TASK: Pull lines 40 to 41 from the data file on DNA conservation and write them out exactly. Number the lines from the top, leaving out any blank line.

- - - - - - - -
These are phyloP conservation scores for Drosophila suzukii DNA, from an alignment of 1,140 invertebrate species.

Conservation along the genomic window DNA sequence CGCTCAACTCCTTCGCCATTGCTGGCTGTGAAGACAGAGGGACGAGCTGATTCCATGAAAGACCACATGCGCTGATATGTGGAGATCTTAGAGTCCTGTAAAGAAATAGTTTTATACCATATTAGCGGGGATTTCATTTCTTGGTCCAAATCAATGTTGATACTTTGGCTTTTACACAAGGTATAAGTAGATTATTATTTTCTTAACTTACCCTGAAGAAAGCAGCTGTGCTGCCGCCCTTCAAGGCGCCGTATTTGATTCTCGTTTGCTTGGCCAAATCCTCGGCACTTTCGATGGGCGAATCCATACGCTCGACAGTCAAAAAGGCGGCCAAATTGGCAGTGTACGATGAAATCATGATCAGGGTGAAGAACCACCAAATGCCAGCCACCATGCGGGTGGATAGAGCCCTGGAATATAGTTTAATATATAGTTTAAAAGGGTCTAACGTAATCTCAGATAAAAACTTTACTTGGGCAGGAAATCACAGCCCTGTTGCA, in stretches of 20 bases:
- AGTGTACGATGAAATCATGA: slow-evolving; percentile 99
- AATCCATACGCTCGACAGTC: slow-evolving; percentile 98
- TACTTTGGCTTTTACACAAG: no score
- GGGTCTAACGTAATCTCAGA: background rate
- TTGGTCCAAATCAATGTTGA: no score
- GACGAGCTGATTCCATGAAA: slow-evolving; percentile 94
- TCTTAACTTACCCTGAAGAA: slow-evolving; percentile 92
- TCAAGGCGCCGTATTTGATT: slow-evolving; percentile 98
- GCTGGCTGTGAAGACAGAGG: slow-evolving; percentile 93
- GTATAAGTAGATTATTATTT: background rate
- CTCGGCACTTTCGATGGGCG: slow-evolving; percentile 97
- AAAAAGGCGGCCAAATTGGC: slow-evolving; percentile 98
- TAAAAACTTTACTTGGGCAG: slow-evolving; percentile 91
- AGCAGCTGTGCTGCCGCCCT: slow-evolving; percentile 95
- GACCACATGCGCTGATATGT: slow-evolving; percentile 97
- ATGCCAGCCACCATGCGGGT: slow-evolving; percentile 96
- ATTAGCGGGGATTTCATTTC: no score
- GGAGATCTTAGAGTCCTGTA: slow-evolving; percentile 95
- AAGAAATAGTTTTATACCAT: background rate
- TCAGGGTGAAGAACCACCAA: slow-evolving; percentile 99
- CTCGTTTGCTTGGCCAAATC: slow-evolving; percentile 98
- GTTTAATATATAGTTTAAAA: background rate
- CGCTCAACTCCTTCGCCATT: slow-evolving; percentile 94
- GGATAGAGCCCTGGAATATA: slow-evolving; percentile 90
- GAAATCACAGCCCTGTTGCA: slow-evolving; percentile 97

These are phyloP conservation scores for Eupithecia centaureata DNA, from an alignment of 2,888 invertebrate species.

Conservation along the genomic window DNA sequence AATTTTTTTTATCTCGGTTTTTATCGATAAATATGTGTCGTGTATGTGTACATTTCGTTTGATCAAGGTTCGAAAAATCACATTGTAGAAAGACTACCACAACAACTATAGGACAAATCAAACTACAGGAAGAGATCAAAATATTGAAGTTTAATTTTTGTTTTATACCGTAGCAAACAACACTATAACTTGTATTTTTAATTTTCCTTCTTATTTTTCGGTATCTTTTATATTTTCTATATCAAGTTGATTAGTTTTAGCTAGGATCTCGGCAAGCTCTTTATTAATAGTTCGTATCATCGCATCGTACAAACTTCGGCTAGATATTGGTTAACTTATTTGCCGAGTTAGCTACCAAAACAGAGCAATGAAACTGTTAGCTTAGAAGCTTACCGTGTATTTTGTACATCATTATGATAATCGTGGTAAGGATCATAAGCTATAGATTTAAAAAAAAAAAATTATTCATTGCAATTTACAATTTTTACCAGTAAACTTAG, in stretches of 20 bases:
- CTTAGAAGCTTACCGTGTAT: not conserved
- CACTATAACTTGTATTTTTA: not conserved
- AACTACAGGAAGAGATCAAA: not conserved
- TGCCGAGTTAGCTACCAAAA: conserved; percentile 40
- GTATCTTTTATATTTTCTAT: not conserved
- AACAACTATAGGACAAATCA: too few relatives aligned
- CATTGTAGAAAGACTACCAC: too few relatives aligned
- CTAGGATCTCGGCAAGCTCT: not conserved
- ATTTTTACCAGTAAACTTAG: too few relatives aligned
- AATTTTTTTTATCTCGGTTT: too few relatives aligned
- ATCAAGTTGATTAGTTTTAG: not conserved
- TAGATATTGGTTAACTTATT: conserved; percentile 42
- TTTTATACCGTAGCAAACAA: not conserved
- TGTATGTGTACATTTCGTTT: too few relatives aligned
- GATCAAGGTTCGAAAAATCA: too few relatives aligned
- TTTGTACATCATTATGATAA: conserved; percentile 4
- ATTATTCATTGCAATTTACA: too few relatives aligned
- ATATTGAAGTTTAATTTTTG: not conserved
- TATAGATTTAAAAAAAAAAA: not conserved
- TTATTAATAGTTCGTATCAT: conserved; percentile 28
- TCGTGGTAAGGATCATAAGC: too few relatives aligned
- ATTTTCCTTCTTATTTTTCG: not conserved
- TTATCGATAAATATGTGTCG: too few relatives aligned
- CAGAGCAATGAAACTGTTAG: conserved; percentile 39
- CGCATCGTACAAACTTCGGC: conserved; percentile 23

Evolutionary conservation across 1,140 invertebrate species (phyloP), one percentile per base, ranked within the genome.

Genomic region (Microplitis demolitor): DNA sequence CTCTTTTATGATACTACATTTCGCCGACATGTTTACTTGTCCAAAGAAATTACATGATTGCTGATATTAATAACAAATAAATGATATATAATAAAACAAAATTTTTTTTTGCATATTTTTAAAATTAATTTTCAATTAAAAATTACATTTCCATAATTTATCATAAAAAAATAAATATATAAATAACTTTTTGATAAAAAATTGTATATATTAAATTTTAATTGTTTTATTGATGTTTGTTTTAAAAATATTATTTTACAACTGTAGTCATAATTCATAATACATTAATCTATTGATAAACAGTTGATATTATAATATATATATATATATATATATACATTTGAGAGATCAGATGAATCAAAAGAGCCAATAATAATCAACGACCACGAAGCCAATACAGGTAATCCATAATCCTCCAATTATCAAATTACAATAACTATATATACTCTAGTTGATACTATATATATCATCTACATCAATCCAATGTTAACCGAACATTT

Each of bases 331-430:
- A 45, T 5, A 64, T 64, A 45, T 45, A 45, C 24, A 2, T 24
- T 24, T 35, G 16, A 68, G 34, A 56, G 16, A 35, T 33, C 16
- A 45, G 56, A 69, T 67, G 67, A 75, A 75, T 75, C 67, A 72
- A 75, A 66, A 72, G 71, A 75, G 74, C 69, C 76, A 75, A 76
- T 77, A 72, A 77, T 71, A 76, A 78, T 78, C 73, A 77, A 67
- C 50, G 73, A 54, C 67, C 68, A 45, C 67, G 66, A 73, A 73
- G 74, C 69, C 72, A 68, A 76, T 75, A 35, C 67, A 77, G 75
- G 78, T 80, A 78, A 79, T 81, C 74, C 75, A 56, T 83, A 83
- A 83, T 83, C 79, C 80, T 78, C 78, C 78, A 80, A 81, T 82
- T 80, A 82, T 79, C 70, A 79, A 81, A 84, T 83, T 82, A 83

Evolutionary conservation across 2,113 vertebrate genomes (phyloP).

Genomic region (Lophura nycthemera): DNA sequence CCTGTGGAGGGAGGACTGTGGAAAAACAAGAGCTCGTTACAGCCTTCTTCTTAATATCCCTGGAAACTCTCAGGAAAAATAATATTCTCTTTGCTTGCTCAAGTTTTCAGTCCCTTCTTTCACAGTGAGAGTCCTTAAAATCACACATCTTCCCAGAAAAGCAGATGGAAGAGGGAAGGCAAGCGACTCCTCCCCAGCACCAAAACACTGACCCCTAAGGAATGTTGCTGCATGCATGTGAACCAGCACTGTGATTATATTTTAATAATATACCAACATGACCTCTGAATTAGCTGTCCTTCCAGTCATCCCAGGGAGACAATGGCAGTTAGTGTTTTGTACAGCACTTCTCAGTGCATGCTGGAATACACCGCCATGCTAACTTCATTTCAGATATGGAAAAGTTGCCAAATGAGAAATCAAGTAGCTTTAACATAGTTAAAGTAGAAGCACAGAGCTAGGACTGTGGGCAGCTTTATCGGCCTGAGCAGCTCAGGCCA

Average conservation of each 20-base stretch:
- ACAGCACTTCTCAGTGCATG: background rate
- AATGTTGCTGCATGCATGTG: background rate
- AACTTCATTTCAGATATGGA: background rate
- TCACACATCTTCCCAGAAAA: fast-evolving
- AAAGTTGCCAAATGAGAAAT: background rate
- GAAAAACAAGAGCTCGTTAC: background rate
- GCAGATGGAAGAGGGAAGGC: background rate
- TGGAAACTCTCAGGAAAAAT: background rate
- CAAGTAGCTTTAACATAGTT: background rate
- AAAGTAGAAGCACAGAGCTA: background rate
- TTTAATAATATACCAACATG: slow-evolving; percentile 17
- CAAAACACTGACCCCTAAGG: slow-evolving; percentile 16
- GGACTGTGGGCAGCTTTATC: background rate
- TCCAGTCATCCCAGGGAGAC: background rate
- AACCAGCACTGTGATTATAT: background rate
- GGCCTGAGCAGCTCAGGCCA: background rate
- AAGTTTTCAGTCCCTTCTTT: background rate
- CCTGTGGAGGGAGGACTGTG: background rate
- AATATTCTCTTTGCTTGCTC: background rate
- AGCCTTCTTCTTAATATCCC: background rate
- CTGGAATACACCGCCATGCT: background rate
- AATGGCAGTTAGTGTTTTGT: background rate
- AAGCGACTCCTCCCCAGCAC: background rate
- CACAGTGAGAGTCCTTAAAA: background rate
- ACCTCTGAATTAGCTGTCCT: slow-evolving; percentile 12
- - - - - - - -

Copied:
- ATCAAGTTGATTAGTTTTAG: not conserved
- TAGATATTGGTTAACTTATT: conserved; percentile 42